‘Don’t fear’: Sekisui won’t affect Buddina Beach case
COMMUNITY group Friends of Buddina has said the Sekisui House court decision handed down last week will not impact their case against Sunshine Coast Council's approval of a seven-storey, 21m high rise development in Buddina.
The group followed the Sekisui House case with great interest and strongly supported the Friends of Yaroomba in the appeal by Development Watch and Sunshine Coast Environment Council against the regional council and Sekisui House.
The group had been left disheartened the courts chose not to find in favour of the residents.
"Our hearts go out to the people who worked so hard to stop this massive overdevelopment that is so far out of character with what is currently there and threatens to destroy the lifestyle of so many," Friends of Buddina spokeswoman Tracey Goodwin-McDonald said.
"We know why they fought so hard.
"What we have is unique and we do not want to lose it."
While also challenging an application of a separate development in Buddina, Ms Goodwin-McDonald said the two cases were "very different" and the community should not fear their case will be affected.
"While the impacts from the developments to the two beach side communities are similar, the legal processes of the two cases are very different and therefore one does not impact the other," she said.
Ms Goodwin-McDonald said the Sekisui case was an appeal seeking to overturn the development approval, while the Friends of Buddina case is challenging the lawfulness of the conditions contained within the approval.
" … and will hopefully result in the application being returned to the new council for further consideration," Ms Goodwin-McDonald said.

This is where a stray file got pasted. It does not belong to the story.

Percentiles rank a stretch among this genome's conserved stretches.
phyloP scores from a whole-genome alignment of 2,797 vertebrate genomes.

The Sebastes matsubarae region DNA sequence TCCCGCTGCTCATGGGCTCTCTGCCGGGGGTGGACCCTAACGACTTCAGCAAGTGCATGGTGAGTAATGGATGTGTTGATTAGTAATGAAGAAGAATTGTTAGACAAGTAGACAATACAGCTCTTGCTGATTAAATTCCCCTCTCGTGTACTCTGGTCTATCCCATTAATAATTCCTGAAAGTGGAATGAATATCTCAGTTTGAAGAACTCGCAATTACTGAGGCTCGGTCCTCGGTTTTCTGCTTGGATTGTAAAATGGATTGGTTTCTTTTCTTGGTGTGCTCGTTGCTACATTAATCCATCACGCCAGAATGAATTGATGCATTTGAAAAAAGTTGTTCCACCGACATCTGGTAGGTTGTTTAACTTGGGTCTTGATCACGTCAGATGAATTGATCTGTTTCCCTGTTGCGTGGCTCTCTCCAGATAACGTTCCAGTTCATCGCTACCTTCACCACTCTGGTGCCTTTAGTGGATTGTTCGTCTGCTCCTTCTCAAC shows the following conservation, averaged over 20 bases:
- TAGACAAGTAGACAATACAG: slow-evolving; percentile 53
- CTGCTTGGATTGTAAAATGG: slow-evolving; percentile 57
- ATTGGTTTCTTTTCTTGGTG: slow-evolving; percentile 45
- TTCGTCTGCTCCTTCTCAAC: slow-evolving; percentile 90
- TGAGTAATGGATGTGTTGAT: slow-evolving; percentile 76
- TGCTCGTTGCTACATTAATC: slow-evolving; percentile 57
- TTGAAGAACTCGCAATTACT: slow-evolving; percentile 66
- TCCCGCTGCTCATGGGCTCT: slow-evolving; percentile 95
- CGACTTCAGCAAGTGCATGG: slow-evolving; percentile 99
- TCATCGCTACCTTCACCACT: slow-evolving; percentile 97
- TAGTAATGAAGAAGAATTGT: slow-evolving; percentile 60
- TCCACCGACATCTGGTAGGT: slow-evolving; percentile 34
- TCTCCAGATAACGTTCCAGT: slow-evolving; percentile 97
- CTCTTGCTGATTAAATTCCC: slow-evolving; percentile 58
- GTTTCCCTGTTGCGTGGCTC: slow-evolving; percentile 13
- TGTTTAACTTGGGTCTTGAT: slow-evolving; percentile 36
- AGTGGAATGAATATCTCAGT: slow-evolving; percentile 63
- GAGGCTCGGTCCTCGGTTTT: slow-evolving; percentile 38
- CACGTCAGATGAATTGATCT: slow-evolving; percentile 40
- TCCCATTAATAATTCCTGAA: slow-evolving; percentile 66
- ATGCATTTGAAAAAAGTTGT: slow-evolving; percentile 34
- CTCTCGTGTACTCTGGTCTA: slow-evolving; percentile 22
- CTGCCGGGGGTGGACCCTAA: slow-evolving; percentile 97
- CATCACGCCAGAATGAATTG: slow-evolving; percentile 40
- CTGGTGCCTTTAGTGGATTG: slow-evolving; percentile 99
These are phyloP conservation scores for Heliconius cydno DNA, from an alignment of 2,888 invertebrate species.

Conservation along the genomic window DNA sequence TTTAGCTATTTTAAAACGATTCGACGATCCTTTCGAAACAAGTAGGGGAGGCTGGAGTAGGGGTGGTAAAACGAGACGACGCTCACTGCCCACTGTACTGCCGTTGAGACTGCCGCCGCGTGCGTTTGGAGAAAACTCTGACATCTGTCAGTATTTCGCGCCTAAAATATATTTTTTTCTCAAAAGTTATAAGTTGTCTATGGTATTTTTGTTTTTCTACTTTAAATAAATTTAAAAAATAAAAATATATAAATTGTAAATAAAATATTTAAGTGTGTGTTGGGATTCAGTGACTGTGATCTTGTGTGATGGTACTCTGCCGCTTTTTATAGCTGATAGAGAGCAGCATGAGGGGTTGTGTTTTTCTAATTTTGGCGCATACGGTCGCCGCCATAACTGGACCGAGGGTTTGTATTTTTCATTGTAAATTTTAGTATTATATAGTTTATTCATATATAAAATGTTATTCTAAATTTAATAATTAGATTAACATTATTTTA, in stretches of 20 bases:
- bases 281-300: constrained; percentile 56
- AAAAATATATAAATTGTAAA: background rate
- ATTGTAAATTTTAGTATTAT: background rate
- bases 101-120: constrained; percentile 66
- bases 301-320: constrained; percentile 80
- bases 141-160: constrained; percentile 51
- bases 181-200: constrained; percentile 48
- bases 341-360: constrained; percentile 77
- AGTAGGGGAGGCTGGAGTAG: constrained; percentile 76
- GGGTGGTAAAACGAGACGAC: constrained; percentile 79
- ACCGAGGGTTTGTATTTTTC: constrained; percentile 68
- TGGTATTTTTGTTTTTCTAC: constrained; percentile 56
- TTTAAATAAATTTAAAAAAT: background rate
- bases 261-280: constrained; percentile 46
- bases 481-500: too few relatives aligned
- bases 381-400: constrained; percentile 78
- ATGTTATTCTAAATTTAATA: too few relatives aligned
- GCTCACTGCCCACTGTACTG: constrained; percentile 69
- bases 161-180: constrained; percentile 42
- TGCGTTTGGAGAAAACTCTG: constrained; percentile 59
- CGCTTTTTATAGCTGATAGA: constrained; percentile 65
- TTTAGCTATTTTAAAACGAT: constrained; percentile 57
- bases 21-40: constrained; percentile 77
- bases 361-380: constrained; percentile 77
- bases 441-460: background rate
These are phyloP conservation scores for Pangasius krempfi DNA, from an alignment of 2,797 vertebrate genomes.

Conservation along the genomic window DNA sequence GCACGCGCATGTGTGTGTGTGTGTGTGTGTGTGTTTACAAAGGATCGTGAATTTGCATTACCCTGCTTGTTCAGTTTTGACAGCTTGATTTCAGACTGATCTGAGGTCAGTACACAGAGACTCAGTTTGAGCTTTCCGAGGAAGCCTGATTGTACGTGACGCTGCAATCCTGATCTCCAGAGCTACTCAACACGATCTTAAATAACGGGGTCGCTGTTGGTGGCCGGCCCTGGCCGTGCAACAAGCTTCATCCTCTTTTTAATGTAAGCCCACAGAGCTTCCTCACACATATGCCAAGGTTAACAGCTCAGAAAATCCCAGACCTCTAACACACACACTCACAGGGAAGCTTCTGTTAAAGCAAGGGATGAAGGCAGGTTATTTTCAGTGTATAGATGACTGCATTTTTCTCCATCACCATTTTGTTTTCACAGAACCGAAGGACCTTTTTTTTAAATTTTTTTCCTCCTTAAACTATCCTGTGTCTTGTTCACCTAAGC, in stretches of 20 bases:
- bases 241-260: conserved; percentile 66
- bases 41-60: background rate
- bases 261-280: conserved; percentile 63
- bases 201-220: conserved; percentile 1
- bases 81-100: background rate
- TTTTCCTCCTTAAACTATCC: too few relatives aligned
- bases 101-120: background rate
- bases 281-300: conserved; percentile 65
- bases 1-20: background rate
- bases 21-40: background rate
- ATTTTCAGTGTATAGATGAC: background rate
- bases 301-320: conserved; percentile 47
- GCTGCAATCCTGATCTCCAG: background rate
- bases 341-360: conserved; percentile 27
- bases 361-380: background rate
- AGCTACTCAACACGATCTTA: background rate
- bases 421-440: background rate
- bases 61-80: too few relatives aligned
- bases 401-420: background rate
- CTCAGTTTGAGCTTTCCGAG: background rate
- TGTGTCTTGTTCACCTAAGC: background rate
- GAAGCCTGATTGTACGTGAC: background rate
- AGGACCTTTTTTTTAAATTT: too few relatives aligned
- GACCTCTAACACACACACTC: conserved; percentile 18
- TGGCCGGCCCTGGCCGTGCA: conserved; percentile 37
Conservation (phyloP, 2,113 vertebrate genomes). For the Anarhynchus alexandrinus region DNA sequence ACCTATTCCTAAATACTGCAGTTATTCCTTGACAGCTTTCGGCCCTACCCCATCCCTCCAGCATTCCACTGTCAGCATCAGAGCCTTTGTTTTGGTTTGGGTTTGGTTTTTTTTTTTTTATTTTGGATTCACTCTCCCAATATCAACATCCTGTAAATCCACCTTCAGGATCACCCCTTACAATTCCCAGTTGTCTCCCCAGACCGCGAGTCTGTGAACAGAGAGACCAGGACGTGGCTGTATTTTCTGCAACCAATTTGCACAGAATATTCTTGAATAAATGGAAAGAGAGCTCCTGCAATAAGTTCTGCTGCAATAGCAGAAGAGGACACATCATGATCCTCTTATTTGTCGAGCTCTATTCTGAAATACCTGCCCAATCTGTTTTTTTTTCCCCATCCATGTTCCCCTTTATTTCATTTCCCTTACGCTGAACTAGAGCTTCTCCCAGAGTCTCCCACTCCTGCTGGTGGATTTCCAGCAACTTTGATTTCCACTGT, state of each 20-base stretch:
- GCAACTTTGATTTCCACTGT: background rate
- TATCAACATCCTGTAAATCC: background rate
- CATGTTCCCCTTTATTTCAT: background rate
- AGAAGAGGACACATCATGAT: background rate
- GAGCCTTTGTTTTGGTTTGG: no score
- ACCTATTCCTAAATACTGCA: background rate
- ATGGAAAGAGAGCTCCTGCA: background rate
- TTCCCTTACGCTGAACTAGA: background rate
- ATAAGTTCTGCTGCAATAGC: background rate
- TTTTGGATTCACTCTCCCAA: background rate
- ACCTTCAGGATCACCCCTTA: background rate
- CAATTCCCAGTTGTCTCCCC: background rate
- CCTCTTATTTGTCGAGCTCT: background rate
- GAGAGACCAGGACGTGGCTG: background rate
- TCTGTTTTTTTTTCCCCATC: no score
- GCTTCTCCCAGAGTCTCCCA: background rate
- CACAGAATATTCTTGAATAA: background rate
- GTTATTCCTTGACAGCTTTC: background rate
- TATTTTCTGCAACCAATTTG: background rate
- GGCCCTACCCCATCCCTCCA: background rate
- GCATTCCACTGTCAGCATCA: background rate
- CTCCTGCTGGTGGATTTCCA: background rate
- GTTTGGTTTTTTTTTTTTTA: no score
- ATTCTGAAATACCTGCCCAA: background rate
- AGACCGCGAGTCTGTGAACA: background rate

The Friends of Buddina have long argued the development breached the Planning Scheme; saying its lighting would impact the nearby endangered loggerhead turtles' nesting population; and the building height and coverage would impact neighbours' views, vistas and privacy.
Ms Goodwin-McDonald said the development was also within a state-declared coastal erosion prone area.
Pacific Diamond 88's Robert Scott previously told the Daily that he was of the view the approval was lawful and was granted after councillors applied the Planning Scheme 2014.
"Over the past two years we have consulted with the community and council and have made numerous adjustments to the building and wording of conditions to satisfy all stakeholders, including a significant reduction in building size from the original design, to ensure we have created a vibrant community lifestyle for the future residents of Buddina," he said.
Mr Scott said they would build setbacks from the boundary which complied and were in some instances greater than necessary to protect "vistas and views".
Mr Scott declined to comment when approached by the Daily for this article as he wasn't familiar with the Sekisui case and his case was still ongoing.